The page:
Illinois Rep. Bobby Rush to retire after 30 years in Congress

Rush becomes the 24th Democrat to announce he will not run again this cycle
Congressman Bobby Rush (D-Ill.) circa 2016

Illinois Democrat Bobby Rush – the only politician to defeat Barack Obama in an election – is retiring after 30 years in the House, or, as he would say, "entering into a new level of my life."

Rush on Monday became the 24th House Democrat to announce he will not seek reelection this cycle. 

Rush told Politico that he is returning to his South Side Chicago church, where he will focus on his work as a pastor. He serves as the leader of the Beloved Community Church of God in Christ.

The longtime politician and onetime founder of the Illinois Black Panther Party will make his announcement official Tuesday at the Roberts Temple Church of God in Christ, where the funeral of 14-year-old Emmett Till was held in 1955.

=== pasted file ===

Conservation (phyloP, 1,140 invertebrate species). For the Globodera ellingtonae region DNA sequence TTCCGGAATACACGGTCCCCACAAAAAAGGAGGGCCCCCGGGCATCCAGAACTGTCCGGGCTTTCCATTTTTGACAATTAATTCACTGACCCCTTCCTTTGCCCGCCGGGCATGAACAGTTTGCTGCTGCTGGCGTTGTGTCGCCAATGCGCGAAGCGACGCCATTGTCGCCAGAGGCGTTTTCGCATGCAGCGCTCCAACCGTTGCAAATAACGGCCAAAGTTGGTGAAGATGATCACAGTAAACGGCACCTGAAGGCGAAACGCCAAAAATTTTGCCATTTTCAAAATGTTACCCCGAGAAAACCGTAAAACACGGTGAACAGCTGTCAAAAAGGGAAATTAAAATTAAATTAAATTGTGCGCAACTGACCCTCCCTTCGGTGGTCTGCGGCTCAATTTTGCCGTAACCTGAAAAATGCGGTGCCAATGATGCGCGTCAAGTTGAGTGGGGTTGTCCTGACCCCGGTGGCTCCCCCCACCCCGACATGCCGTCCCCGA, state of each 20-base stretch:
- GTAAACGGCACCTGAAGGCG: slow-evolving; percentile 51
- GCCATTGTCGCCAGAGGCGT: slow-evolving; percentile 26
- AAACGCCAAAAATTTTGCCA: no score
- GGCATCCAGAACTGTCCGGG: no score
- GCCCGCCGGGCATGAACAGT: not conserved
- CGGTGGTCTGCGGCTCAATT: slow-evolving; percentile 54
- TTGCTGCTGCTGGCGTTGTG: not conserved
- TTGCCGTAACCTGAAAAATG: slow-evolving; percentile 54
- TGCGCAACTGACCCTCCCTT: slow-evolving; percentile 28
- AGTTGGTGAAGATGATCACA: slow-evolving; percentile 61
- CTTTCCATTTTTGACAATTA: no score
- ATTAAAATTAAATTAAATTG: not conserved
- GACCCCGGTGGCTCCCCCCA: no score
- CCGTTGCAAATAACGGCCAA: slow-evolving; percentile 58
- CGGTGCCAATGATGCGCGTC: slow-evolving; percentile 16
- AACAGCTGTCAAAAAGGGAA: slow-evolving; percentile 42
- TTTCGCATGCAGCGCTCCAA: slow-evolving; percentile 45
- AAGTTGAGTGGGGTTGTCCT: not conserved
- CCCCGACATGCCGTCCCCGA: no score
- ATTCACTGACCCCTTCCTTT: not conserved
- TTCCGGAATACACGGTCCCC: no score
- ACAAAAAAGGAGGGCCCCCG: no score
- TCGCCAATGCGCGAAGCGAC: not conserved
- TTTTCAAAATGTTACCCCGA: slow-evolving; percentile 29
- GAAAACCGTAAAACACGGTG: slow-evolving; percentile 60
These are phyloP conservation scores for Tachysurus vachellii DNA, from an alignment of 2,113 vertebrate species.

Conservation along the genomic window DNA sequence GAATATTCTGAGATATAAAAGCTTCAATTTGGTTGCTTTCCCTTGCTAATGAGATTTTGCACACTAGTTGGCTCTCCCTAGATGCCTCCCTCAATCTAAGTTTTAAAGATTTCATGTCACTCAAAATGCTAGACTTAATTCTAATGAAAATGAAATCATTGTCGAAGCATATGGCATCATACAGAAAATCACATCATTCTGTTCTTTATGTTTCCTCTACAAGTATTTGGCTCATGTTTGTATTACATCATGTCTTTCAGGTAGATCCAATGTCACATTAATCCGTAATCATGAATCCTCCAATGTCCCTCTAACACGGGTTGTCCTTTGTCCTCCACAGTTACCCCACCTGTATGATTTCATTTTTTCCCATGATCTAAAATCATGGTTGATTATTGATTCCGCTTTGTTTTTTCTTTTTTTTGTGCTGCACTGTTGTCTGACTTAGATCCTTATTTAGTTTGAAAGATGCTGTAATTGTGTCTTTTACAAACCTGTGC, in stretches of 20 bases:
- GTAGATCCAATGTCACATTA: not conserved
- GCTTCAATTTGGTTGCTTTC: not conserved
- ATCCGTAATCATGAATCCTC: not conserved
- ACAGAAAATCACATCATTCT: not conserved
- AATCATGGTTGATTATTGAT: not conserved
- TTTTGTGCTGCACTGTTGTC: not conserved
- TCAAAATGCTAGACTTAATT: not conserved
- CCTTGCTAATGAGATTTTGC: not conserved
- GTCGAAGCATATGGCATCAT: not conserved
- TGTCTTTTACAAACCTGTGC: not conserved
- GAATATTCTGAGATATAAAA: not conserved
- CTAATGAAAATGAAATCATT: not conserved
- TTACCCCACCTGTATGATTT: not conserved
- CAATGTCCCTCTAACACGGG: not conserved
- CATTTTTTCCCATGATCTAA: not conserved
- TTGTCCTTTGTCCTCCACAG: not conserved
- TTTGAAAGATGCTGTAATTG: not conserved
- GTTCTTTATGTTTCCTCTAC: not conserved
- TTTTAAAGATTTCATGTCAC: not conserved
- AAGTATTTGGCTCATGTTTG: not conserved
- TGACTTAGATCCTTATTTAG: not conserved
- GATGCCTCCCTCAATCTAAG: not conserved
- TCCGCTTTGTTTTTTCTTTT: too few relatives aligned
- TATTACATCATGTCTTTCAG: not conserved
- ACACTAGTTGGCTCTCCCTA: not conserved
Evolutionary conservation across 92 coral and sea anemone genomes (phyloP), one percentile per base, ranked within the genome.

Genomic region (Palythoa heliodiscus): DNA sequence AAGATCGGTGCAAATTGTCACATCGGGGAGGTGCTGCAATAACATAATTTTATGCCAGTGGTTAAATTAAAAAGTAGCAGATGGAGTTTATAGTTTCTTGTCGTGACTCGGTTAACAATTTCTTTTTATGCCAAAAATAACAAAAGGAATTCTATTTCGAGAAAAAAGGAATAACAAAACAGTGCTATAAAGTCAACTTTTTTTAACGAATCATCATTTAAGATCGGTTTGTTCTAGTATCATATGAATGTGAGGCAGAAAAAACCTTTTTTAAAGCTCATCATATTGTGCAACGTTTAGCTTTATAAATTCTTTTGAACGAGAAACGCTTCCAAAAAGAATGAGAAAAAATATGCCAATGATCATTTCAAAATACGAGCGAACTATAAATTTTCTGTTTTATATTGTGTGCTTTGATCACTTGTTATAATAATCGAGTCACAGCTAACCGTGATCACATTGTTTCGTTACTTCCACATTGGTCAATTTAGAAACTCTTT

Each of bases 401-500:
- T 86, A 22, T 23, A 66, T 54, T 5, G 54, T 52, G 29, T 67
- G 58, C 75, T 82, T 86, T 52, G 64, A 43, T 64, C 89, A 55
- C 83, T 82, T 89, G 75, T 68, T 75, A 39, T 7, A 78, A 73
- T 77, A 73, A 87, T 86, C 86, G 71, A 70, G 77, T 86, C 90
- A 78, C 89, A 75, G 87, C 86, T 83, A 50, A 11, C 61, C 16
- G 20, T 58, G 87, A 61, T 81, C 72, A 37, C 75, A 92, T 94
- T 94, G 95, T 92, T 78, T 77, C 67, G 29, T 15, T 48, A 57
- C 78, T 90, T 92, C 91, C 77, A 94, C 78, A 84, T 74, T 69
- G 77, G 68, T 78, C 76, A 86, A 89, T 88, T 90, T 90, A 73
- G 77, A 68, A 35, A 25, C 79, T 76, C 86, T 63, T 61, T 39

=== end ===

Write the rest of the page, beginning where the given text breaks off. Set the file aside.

Before his departure from the chamber, Rush hopes to see his Emmett Till Antilynching bill, which would designate lynching as a federal crime, into law.

On polls showing Democrats will likely lose their House majority in November, Rush says not to count out his home team.

"I don’t believe in Ouija boards, I don’t believe in forecasting the future – none of that. I think Democrats are in prime position to retake the house and increase their numbers in the Senate," the 75-year-old said.

Rush's seat, the state's 1st congressional district, which includes almost all of Chicago's South Side, will almost certainly remain in Democratic hands. However, his announcement will spur to action a large field of contenders vying for the seat that has belonged to Rush for three decades.